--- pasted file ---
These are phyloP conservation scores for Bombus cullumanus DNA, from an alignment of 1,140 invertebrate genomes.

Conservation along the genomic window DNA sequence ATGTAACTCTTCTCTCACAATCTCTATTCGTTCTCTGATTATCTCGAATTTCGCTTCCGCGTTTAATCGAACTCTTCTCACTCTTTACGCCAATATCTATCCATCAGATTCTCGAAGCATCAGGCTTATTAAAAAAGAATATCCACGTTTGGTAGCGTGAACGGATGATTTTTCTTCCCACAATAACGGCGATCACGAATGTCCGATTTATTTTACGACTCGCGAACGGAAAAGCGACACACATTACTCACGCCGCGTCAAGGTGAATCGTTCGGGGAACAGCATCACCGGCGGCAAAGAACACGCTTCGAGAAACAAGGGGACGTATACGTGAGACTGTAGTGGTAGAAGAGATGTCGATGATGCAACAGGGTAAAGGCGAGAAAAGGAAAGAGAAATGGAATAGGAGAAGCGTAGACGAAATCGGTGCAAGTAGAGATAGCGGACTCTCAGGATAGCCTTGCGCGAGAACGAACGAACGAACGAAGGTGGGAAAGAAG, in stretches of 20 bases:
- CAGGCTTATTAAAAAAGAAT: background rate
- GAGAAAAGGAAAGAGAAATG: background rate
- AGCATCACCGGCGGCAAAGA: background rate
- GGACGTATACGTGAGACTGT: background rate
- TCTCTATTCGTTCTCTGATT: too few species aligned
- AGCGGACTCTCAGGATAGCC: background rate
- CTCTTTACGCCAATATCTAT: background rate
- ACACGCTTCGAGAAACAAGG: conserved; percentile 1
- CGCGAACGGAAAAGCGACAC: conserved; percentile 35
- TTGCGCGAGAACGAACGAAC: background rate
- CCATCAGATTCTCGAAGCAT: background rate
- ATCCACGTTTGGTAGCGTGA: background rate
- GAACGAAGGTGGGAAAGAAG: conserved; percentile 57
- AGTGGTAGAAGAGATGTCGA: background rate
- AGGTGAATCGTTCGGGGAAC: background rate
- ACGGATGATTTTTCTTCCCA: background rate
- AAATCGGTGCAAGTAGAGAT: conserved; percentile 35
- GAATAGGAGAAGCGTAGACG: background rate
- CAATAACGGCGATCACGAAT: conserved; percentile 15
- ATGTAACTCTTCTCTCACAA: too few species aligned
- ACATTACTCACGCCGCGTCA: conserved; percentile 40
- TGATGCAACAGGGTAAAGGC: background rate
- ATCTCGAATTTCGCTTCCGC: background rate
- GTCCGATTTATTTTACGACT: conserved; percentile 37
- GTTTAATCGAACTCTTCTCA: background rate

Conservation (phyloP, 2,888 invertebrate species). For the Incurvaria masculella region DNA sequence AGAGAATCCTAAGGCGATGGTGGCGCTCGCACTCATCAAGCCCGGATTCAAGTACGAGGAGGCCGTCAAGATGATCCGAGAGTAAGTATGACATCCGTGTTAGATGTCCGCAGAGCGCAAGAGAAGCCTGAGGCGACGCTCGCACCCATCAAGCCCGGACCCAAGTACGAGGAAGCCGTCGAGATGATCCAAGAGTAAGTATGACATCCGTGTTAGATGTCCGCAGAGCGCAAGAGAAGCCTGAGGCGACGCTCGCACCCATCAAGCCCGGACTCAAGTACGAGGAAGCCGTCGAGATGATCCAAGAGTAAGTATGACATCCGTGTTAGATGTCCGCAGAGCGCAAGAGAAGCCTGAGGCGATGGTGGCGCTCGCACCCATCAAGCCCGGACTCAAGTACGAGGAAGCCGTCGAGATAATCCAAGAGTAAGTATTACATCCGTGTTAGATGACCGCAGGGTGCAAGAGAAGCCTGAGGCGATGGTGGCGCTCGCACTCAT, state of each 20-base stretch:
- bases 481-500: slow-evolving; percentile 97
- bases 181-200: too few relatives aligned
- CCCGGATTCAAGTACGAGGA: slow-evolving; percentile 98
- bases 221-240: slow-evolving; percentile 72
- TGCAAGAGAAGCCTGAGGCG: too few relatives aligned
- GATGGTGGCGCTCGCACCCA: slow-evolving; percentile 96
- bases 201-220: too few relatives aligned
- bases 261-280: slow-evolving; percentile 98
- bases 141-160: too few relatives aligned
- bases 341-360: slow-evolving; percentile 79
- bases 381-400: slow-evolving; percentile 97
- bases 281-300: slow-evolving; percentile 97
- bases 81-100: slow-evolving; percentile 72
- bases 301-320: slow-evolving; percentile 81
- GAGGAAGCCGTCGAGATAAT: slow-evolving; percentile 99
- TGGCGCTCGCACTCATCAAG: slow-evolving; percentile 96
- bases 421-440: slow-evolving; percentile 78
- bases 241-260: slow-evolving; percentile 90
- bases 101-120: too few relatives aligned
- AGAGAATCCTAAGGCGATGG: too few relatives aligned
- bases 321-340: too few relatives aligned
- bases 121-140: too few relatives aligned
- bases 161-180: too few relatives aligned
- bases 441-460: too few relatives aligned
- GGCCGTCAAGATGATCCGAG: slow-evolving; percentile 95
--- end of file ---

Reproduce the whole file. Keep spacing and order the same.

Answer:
These are phyloP conservation scores for Bombus cullumanus DNA, from an alignment of 1,140 invertebrate genomes.

Conservation along the genomic window DNA sequence ATGTAACTCTTCTCTCACAATCTCTATTCGTTCTCTGATTATCTCGAATTTCGCTTCCGCGTTTAATCGAACTCTTCTCACTCTTTACGCCAATATCTATCCATCAGATTCTCGAAGCATCAGGCTTATTAAAAAAGAATATCCACGTTTGGTAGCGTGAACGGATGATTTTTCTTCCCACAATAACGGCGATCACGAATGTCCGATTTATTTTACGACTCGCGAACGGAAAAGCGACACACATTACTCACGCCGCGTCAAGGTGAATCGTTCGGGGAACAGCATCACCGGCGGCAAAGAACACGCTTCGAGAAACAAGGGGACGTATACGTGAGACTGTAGTGGTAGAAGAGATGTCGATGATGCAACAGGGTAAAGGCGAGAAAAGGAAAGAGAAATGGAATAGGAGAAGCGTAGACGAAATCGGTGCAAGTAGAGATAGCGGACTCTCAGGATAGCCTTGCGCGAGAACGAACGAACGAACGAAGGTGGGAAAGAAG, in stretches of 20 bases:
- CAGGCTTATTAAAAAAGAAT: background rate
- GAGAAAAGGAAAGAGAAATG: background rate
- AGCATCACCGGCGGCAAAGA: background rate
- GGACGTATACGTGAGACTGT: background rate
- TCTCTATTCGTTCTCTGATT: too few species aligned
- AGCGGACTCTCAGGATAGCC: background rate
- CTCTTTACGCCAATATCTAT: background rate
- ACACGCTTCGAGAAACAAGG: conserved; percentile 1
- CGCGAACGGAAAAGCGACAC: conserved; percentile 35
- TTGCGCGAGAACGAACGAAC: background rate
- CCATCAGATTCTCGAAGCAT: background rate
- ATCCACGTTTGGTAGCGTGA: background rate
- GAACGAAGGTGGGAAAGAAG: conserved; percentile 57
- AGTGGTAGAAGAGATGTCGA: background rate
- AGGTGAATCGTTCGGGGAAC: background rate
- ACGGATGATTTTTCTTCCCA: background rate
- AAATCGGTGCAAGTAGAGAT: conserved; percentile 35
- GAATAGGAGAAGCGTAGACG: background rate
- CAATAACGGCGATCACGAAT: conserved; percentile 15
- ATGTAACTCTTCTCTCACAA: too few species aligned
- ACATTACTCACGCCGCGTCA: conserved; percentile 40
- TGATGCAACAGGGTAAAGGC: background rate
- ATCTCGAATTTCGCTTCCGC: background rate
- GTCCGATTTATTTTACGACT: conserved; percentile 37
- GTTTAATCGAACTCTTCTCA: background rate

Conservation (phyloP, 2,888 invertebrate species). For the Incurvaria masculella region DNA sequence AGAGAATCCTAAGGCGATGGTGGCGCTCGCACTCATCAAGCCCGGATTCAAGTACGAGGAGGCCGTCAAGATGATCCGAGAGTAAGTATGACATCCGTGTTAGATGTCCGCAGAGCGCAAGAGAAGCCTGAGGCGACGCTCGCACCCATCAAGCCCGGACCCAAGTACGAGGAAGCCGTCGAGATGATCCAAGAGTAAGTATGACATCCGTGTTAGATGTCCGCAGAGCGCAAGAGAAGCCTGAGGCGACGCTCGCACCCATCAAGCCCGGACTCAAGTACGAGGAAGCCGTCGAGATGATCCAAGAGTAAGTATGACATCCGTGTTAGATGTCCGCAGAGCGCAAGAGAAGCCTGAGGCGATGGTGGCGCTCGCACCCATCAAGCCCGGACTCAAGTACGAGGAAGCCGTCGAGATAATCCAAGAGTAAGTATTACATCCGTGTTAGATGACCGCAGGGTGCAAGAGAAGCCTGAGGCGATGGTGGCGCTCGCACTCAT, state of each 20-base stretch:
- bases 481-500: slow-evolving; percentile 97
- bases 181-200: too few relatives aligned
- CCCGGATTCAAGTACGAGGA: slow-evolving; percentile 98
- bases 221-240: slow-evolving; percentile 72
- TGCAAGAGAAGCCTGAGGCG: too few relatives aligned
- GATGGTGGCGCTCGCACCCA: slow-evolving; percentile 96
- bases 201-220: too few relatives aligned
- bases 261-280: slow-evolving; percentile 98
- bases 141-160: too few relatives aligned
- bases 341-360: slow-evolving; percentile 79
- bases 381-400: slow-evolving; percentile 97
- bases 281-300: slow-evolving; percentile 97
- bases 81-100: slow-evolving; percentile 72
- bases 301-320: slow-evolving; percentile 81
- GAGGAAGCCGTCGAGATAAT: slow-evolving; percentile 99
- TGGCGCTCGCACTCATCAAG: slow-evolving; percentile 96
- bases 421-440: slow-evolving; percentile 78
- bases 241-260: slow-evolving; percentile 90
- bases 101-120: too few relatives aligned
- AGAGAATCCTAAGGCGATGG: too few relatives aligned
- bases 321-340: too few relatives aligned
- bases 121-140: too few relatives aligned
- bases 161-180: too few relatives aligned
- bases 441-460: too few relatives aligned
- GGCCGTCAAGATGATCCGAG: slow-evolving; percentile 95